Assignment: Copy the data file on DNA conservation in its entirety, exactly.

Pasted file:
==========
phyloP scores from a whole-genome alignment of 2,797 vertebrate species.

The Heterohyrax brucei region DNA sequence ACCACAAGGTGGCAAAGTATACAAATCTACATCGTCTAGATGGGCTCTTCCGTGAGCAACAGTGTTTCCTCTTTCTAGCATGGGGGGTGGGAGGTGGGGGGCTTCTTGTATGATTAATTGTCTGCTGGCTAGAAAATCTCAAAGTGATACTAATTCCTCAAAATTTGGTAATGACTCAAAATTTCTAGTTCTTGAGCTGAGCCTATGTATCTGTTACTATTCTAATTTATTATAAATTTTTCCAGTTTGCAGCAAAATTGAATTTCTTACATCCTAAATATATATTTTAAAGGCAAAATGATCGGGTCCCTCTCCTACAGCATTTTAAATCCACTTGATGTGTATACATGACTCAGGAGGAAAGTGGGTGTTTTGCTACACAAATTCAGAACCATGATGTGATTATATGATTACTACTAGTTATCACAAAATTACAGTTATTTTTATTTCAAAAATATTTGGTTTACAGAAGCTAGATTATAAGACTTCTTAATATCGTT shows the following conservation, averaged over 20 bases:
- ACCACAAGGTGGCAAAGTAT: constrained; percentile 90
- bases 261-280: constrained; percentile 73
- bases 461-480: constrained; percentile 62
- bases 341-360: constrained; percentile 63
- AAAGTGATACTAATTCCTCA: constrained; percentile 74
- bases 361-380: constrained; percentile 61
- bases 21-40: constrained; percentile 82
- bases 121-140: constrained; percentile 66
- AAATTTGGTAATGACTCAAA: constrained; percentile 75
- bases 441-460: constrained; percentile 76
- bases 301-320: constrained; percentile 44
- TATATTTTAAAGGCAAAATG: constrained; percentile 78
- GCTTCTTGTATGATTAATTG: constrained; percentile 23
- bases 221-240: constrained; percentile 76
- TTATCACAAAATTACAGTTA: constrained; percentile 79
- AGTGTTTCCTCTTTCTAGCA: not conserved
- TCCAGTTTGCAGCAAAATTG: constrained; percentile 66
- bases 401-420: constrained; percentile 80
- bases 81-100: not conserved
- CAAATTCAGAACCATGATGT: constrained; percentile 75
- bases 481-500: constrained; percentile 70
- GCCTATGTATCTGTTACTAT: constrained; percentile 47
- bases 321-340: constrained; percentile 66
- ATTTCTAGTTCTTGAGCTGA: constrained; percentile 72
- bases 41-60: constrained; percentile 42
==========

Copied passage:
phyloP scores from a whole-genome alignment of 2,797 vertebrate species.

The Heterohyrax brucei region DNA sequence ACCACAAGGTGGCAAAGTATACAAATCTACATCGTCTAGATGGGCTCTTCCGTGAGCAACAGTGTTTCCTCTTTCTAGCATGGGGGGTGGGAGGTGGGGGGCTTCTTGTATGATTAATTGTCTGCTGGCTAGAAAATCTCAAAGTGATACTAATTCCTCAAAATTTGGTAATGACTCAAAATTTCTAGTTCTTGAGCTGAGCCTATGTATCTGTTACTATTCTAATTTATTATAAATTTTTCCAGTTTGCAGCAAAATTGAATTTCTTACATCCTAAATATATATTTTAAAGGCAAAATGATCGGGTCCCTCTCCTACAGCATTTTAAATCCACTTGATGTGTATACATGACTCAGGAGGAAAGTGGGTGTTTTGCTACACAAATTCAGAACCATGATGTGATTATATGATTACTACTAGTTATCACAAAATTACAGTTATTTTTATTTCAAAAATATTTGGTTTACAGAAGCTAGATTATAAGACTTCTTAATATCGTT shows the following conservation, averaged over 20 bases:
- ACCACAAGGTGGCAAAGTAT: constrained; percentile 90
- bases 261-280: constrained; percentile 73
- bases 461-480: constrained; percentile 62
- bases 341-360: constrained; percentile 63
- AAAGTGATACTAATTCCTCA: constrained; percentile 74
- bases 361-380: constrained; percentile 61
- bases 21-40: constrained; percentile 82
- bases 121-140: constrained; percentile 66
- AAATTTGGTAATGACTCAAA: constrained; percentile 75
- bases 441-460: constrained; percentile 76
- bases 301-320: constrained; percentile 44
- TATATTTTAAAGGCAAAATG: constrained; percentile 78
- GCTTCTTGTATGATTAATTG: constrained; percentile 23
- bases 221-240: constrained; percentile 76
- TTATCACAAAATTACAGTTA: constrained; percentile 79
- AGTGTTTCCTCTTTCTAGCA: not conserved
- TCCAGTTTGCAGCAAAATTG: constrained; percentile 66
- bases 401-420: constrained; percentile 80
- bases 81-100: not conserved
- CAAATTCAGAACCATGATGT: constrained; percentile 75
- bases 481-500: constrained; percentile 70
- GCCTATGTATCTGTTACTAT: constrained; percentile 47
- bases 321-340: constrained; percentile 66
- ATTTCTAGTTCTTGAGCTGA: constrained; percentile 72
- bases 41-60: constrained; percentile 42